Appropriate weighting and interpretation of both rewards and punishments are crucial for effective decision-making. Numerous studies have shown that rewards and punishments are processed and weighted differently in adults than in adolescents (Tversky & Kahneman, 1991; Kahneman & Tversky, 1979). Regardless of clear differences in the processing of reward and punishment, most of the attention in the developmental differences between adults and adolescents is focused on reward processing (Penolazzi, Gremigni, & Russo, 2012; Padmanabhan, Geier, Ordaz, Teslovich, & Luna, 2011; van Leijenhorst, Moor, et al., 2010; for review, see Blakemore & Robbins, 2012; Steinberg, 2005). Only recently has the developmental differences in the processing of punishment between adolescents and adults been studied (Galvan & McGlennen, 2013; Aïte et al., 2012; Barkley-Levenson, van Leijenhorst, & Galvan, 2012; van der Schaaf et al., 2011). In a recent study, Galvan and McGlennen (2013) showed that adolescents are hypersensitive to punishments when compared with adults. In line with their findings, our results showed that adolescents possessed significantly higher absolute prediction error in response to punishments in correct trials.

Behavioral data showed that adolescents switched more often than adults in several conditions, even after receiving rewarding feedback. This fact is perfectly in line with this idea. Here, we argue that rewards possibly do not affect the change of expectation strongly enough to pass the uncertainty area, as seen by shallower slope, and thus, this leaves adolescents at a higher probability of switching because of a higher state of uncertainty.

In conclusion, from a developmental perspective, we showed that behavioral differences between groups are reflected in the slope, change of expected value, and prediction error parameters. We showed that (1) adults updated their expected value to a greater extent toward higher certainty and (2) they were adequately sensitive to negative feedback on correct and wrong trials. On the basis of these findings, we argued that adolescents performed the task with lower certainty, reflected by the shallower slope in their decision curves. Furthermore, we speculated about the possibility that adults acquired more accurate knowledge about their current status. Additionally, our approach shows that computational modeling can be effectively used to better understand the mechanisms of decision-making in developmental studies.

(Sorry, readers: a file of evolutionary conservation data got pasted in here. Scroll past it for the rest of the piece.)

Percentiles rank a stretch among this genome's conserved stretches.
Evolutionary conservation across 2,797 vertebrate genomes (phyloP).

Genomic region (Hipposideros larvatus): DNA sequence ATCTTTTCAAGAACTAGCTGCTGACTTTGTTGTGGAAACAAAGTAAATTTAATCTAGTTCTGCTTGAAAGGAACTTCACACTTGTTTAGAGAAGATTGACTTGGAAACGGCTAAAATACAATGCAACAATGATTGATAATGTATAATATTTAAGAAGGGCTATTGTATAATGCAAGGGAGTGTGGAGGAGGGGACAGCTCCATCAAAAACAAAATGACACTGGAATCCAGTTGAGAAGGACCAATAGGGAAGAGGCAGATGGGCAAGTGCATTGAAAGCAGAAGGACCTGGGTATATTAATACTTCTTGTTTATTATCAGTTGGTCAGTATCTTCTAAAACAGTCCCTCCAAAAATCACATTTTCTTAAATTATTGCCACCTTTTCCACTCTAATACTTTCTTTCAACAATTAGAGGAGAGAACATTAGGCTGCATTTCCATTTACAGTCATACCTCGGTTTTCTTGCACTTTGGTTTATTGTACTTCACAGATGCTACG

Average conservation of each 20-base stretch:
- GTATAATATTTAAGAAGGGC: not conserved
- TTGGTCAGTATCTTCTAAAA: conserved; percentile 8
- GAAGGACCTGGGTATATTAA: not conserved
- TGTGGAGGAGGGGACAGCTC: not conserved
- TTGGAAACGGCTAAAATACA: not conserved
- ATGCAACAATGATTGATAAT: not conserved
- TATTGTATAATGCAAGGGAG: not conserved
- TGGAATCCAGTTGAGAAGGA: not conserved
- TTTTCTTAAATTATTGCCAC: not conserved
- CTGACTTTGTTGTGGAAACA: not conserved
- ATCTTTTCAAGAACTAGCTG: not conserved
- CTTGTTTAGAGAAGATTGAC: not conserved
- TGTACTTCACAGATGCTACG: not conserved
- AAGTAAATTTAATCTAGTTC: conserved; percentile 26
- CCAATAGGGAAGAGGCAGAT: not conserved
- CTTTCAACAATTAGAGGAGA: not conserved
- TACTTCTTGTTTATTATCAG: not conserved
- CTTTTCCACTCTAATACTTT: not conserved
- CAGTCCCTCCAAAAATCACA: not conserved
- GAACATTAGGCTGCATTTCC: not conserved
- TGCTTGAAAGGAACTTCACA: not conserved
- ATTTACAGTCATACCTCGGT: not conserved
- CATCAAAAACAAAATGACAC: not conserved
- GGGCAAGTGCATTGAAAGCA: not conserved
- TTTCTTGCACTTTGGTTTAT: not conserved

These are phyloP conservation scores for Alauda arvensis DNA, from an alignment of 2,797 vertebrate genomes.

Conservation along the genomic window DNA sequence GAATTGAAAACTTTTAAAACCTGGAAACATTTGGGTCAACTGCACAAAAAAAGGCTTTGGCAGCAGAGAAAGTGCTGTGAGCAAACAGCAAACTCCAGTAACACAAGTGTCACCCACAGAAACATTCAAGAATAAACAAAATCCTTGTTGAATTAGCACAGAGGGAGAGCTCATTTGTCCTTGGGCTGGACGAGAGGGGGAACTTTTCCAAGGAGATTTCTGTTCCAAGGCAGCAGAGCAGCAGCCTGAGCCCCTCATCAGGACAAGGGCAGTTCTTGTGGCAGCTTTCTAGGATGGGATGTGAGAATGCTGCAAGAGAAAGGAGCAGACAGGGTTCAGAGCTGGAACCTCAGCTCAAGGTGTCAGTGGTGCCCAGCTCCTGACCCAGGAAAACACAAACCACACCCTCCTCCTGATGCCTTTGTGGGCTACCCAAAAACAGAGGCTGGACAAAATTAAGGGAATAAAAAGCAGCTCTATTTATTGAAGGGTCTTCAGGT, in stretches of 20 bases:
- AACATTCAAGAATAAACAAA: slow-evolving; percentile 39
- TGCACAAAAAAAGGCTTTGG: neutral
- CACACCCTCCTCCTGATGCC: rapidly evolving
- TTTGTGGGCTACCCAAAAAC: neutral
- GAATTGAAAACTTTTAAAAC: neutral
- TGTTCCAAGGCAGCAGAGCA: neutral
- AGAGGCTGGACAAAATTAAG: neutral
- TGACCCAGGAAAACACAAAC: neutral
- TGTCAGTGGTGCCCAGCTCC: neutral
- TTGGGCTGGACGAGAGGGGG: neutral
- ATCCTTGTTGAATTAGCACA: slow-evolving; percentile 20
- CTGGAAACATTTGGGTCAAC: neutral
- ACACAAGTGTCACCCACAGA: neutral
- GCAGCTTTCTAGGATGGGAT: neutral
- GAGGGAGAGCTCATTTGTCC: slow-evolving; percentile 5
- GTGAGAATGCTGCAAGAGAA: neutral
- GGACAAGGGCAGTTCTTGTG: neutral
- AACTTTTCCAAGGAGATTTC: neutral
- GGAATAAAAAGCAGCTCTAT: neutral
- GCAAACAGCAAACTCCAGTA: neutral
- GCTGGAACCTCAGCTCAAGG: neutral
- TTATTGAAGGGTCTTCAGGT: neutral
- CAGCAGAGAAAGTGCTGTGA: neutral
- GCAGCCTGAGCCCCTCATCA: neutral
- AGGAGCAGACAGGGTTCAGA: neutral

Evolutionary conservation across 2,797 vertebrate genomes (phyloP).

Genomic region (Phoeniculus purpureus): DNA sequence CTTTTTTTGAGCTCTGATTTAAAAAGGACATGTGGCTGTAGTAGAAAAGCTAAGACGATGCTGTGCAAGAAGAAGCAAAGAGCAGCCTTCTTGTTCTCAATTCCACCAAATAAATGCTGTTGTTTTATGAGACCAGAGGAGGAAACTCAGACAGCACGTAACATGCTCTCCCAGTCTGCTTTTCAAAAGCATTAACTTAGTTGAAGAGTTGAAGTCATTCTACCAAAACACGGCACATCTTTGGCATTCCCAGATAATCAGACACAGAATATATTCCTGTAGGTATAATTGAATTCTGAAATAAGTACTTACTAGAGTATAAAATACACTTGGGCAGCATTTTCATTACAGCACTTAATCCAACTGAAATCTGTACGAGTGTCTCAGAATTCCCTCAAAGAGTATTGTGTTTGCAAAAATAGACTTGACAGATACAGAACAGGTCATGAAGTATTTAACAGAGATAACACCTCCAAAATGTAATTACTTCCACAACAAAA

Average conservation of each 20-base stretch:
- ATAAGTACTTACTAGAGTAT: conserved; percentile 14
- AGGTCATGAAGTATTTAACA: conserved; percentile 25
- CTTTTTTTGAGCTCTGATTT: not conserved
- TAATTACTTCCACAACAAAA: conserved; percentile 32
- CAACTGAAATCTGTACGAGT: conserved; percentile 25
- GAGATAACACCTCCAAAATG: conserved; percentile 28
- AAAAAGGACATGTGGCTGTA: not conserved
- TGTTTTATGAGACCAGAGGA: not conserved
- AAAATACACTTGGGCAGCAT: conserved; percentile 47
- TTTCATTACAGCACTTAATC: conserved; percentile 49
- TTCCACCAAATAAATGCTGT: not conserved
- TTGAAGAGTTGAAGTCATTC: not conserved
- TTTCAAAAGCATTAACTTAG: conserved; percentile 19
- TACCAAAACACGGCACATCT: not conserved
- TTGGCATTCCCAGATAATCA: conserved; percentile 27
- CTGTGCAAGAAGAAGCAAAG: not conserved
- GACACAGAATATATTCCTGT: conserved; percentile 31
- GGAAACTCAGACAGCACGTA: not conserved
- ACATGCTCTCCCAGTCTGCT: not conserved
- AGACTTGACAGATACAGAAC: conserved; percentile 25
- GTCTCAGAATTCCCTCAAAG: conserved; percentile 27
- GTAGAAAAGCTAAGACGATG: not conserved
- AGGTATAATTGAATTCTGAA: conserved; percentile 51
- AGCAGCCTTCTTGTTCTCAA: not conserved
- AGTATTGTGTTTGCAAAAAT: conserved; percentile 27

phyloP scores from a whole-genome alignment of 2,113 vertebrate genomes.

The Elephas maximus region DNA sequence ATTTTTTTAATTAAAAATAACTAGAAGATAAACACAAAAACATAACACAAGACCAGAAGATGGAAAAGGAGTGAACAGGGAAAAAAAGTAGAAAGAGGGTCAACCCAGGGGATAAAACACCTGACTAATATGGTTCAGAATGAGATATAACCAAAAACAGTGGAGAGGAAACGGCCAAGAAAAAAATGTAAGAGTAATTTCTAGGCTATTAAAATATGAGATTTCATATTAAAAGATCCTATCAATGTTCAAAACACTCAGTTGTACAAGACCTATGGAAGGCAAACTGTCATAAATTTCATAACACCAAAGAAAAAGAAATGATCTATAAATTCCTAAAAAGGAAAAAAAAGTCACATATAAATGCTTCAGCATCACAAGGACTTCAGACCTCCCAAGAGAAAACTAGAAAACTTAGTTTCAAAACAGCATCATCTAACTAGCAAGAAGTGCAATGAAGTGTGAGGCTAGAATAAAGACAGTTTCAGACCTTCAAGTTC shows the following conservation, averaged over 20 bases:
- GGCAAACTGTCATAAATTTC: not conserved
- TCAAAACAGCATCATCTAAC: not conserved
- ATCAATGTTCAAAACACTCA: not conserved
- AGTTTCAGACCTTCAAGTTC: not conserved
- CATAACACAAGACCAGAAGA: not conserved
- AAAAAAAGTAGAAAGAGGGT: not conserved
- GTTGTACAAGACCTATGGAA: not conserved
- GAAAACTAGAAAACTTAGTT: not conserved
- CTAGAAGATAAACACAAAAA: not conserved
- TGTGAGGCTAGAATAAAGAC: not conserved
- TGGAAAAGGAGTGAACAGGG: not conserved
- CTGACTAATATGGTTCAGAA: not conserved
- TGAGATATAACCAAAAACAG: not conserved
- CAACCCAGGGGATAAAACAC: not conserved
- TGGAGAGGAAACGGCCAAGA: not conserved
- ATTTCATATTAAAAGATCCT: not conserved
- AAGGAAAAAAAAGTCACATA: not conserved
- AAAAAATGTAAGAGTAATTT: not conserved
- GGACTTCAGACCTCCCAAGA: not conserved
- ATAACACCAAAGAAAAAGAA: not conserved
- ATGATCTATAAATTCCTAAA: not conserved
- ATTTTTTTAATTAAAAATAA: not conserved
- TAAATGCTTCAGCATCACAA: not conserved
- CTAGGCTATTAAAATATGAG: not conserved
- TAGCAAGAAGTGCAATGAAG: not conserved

## Acknowledgments

We would like to thank Fraser Merchant and Ying Lee for proofreading the document. We would also like to thank the two anonymous reviewers for their constructive comments as well as Thomas Hübner, Michael Marxen, Eva Mennigen, Kathrin U. Müller, Stephan Ripke, and Sarah Rodehacke for their help in the different stages of the project. This research was supported the Deutsche Forsungsgemeinschaft (grants SM 80/7-1 and SFB 940) and the German Ministry of Education and Research (BMBF grant 01EV0711). A. H. J. was supported by Wellcome Trust.

Reprint requests should be sent to Amir Homayoun Javadi, Institute of Behavioral Neuroscience, University College London, 26 Bedford Way, WC1H 0AP, London, United Kingdom, or via e-mail: a.h.javadi@gmail.com or Michael N. Smolka, Section of Systems Neuroscience, Technische Universität Dresden, Würzburger Str. 35, 01187, Dresden, Germany, or via e-mail: michael.smolka@tu-dresden.de.

## REFERENCES

## Author notes

These authors contributed equally to the study.